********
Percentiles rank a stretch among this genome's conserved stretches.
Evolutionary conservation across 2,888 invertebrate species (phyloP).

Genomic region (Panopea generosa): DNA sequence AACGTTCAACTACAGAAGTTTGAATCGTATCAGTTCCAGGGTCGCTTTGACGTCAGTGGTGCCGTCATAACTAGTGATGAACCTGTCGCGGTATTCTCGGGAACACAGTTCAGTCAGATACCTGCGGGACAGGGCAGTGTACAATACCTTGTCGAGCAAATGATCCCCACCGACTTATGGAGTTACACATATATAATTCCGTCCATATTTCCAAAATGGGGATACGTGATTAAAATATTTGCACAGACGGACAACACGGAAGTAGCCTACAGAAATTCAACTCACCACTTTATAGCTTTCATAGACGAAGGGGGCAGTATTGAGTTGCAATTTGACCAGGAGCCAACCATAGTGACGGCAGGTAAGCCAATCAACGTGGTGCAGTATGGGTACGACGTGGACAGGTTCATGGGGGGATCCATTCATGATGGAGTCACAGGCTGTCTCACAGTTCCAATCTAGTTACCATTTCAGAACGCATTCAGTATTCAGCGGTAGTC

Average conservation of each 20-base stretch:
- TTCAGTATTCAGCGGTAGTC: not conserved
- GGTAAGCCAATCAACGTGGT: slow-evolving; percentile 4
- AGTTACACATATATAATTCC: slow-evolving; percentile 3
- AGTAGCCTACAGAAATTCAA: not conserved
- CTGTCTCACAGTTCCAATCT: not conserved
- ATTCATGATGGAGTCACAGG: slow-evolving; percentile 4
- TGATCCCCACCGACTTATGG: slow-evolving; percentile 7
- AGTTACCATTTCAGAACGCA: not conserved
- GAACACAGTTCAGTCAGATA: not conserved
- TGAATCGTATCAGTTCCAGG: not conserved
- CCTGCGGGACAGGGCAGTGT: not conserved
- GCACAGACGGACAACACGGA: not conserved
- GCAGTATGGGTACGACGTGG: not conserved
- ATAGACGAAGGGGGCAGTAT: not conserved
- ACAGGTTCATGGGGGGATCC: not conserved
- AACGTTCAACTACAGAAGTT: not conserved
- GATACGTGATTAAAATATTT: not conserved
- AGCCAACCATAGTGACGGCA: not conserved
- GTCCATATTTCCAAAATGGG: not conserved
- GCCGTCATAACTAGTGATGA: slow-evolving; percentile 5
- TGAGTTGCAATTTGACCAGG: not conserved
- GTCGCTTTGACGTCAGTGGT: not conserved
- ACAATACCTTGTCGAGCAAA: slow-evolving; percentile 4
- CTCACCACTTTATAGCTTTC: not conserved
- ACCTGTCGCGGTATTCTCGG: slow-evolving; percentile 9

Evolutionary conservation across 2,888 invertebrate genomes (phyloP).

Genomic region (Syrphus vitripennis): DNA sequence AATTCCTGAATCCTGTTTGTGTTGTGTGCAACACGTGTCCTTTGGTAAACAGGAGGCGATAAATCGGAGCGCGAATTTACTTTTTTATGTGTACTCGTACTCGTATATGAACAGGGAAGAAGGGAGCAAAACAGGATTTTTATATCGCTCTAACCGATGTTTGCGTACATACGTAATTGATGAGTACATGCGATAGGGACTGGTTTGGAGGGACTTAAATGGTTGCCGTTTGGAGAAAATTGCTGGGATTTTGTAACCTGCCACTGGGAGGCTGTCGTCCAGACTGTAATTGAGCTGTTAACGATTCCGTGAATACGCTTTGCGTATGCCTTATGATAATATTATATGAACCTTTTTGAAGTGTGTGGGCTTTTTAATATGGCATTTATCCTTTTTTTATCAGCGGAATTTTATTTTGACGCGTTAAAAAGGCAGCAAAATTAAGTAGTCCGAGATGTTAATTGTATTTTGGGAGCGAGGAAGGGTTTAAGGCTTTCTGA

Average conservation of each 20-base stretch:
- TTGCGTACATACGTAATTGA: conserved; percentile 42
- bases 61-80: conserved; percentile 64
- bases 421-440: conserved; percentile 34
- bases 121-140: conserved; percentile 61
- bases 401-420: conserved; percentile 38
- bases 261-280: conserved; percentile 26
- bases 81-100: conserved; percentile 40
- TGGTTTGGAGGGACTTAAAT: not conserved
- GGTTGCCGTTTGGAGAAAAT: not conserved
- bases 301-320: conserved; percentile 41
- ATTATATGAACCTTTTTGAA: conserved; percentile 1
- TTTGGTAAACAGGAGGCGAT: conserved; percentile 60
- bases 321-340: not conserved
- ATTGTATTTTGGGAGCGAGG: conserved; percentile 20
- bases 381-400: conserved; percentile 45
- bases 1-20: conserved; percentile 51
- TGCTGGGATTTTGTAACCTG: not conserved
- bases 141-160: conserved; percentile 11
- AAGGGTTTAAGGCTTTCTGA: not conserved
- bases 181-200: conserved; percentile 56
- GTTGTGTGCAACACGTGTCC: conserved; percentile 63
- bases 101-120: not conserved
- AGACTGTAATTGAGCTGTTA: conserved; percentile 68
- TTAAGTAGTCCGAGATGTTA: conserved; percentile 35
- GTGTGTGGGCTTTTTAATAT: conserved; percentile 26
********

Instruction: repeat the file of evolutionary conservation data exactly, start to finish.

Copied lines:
Percentiles rank a stretch among this genome's conserved stretches.
Evolutionary conservation across 2,888 invertebrate species (phyloP).

Genomic region (Panopea generosa): DNA sequence AACGTTCAACTACAGAAGTTTGAATCGTATCAGTTCCAGGGTCGCTTTGACGTCAGTGGTGCCGTCATAACTAGTGATGAACCTGTCGCGGTATTCTCGGGAACACAGTTCAGTCAGATACCTGCGGGACAGGGCAGTGTACAATACCTTGTCGAGCAAATGATCCCCACCGACTTATGGAGTTACACATATATAATTCCGTCCATATTTCCAAAATGGGGATACGTGATTAAAATATTTGCACAGACGGACAACACGGAAGTAGCCTACAGAAATTCAACTCACCACTTTATAGCTTTCATAGACGAAGGGGGCAGTATTGAGTTGCAATTTGACCAGGAGCCAACCATAGTGACGGCAGGTAAGCCAATCAACGTGGTGCAGTATGGGTACGACGTGGACAGGTTCATGGGGGGATCCATTCATGATGGAGTCACAGGCTGTCTCACAGTTCCAATCTAGTTACCATTTCAGAACGCATTCAGTATTCAGCGGTAGTC

Average conservation of each 20-base stretch:
- TTCAGTATTCAGCGGTAGTC: not conserved
- GGTAAGCCAATCAACGTGGT: slow-evolving; percentile 4
- AGTTACACATATATAATTCC: slow-evolving; percentile 3
- AGTAGCCTACAGAAATTCAA: not conserved
- CTGTCTCACAGTTCCAATCT: not conserved
- ATTCATGATGGAGTCACAGG: slow-evolving; percentile 4
- TGATCCCCACCGACTTATGG: slow-evolving; percentile 7
- AGTTACCATTTCAGAACGCA: not conserved
- GAACACAGTTCAGTCAGATA: not conserved
- TGAATCGTATCAGTTCCAGG: not conserved
- CCTGCGGGACAGGGCAGTGT: not conserved
- GCACAGACGGACAACACGGA: not conserved
- GCAGTATGGGTACGACGTGG: not conserved
- ATAGACGAAGGGGGCAGTAT: not conserved
- ACAGGTTCATGGGGGGATCC: not conserved
- AACGTTCAACTACAGAAGTT: not conserved
- GATACGTGATTAAAATATTT: not conserved
- AGCCAACCATAGTGACGGCA: not conserved
- GTCCATATTTCCAAAATGGG: not conserved
- GCCGTCATAACTAGTGATGA: slow-evolving; percentile 5
- TGAGTTGCAATTTGACCAGG: not conserved
- GTCGCTTTGACGTCAGTGGT: not conserved
- ACAATACCTTGTCGAGCAAA: slow-evolving; percentile 4
- CTCACCACTTTATAGCTTTC: not conserved
- ACCTGTCGCGGTATTCTCGG: slow-evolving; percentile 9

Evolutionary conservation across 2,888 invertebrate genomes (phyloP).

Genomic region (Syrphus vitripennis): DNA sequence AATTCCTGAATCCTGTTTGTGTTGTGTGCAACACGTGTCCTTTGGTAAACAGGAGGCGATAAATCGGAGCGCGAATTTACTTTTTTATGTGTACTCGTACTCGTATATGAACAGGGAAGAAGGGAGCAAAACAGGATTTTTATATCGCTCTAACCGATGTTTGCGTACATACGTAATTGATGAGTACATGCGATAGGGACTGGTTTGGAGGGACTTAAATGGTTGCCGTTTGGAGAAAATTGCTGGGATTTTGTAACCTGCCACTGGGAGGCTGTCGTCCAGACTGTAATTGAGCTGTTAACGATTCCGTGAATACGCTTTGCGTATGCCTTATGATAATATTATATGAACCTTTTTGAAGTGTGTGGGCTTTTTAATATGGCATTTATCCTTTTTTTATCAGCGGAATTTTATTTTGACGCGTTAAAAAGGCAGCAAAATTAAGTAGTCCGAGATGTTAATTGTATTTTGGGAGCGAGGAAGGGTTTAAGGCTTTCTGA

Average conservation of each 20-base stretch:
- TTGCGTACATACGTAATTGA: conserved; percentile 42
- bases 61-80: conserved; percentile 64
- bases 421-440: conserved; percentile 34
- bases 121-140: conserved; percentile 61
- bases 401-420: conserved; percentile 38
- bases 261-280: conserved; percentile 26
- bases 81-100: conserved; percentile 40
- TGGTTTGGAGGGACTTAAAT: not conserved
- GGTTGCCGTTTGGAGAAAAT: not conserved
- bases 301-320: conserved; percentile 41
- ATTATATGAACCTTTTTGAA: conserved; percentile 1
- TTTGGTAAACAGGAGGCGAT: conserved; percentile 60
- bases 321-340: not conserved
- ATTGTATTTTGGGAGCGAGG: conserved; percentile 20
- bases 381-400: conserved; percentile 45
- bases 1-20: conserved; percentile 51
- TGCTGGGATTTTGTAACCTG: not conserved
- bases 141-160: conserved; percentile 11
- AAGGGTTTAAGGCTTTCTGA: not conserved
- bases 181-200: conserved; percentile 56
- GTTGTGTGCAACACGTGTCC: conserved; percentile 63
- bases 101-120: not conserved
- AGACTGTAATTGAGCTGTTA: conserved; percentile 68
- TTAAGTAGTCCGAGATGTTA: conserved; percentile 35
- GTGTGTGGGCTTTTTAATAT: conserved; percentile 26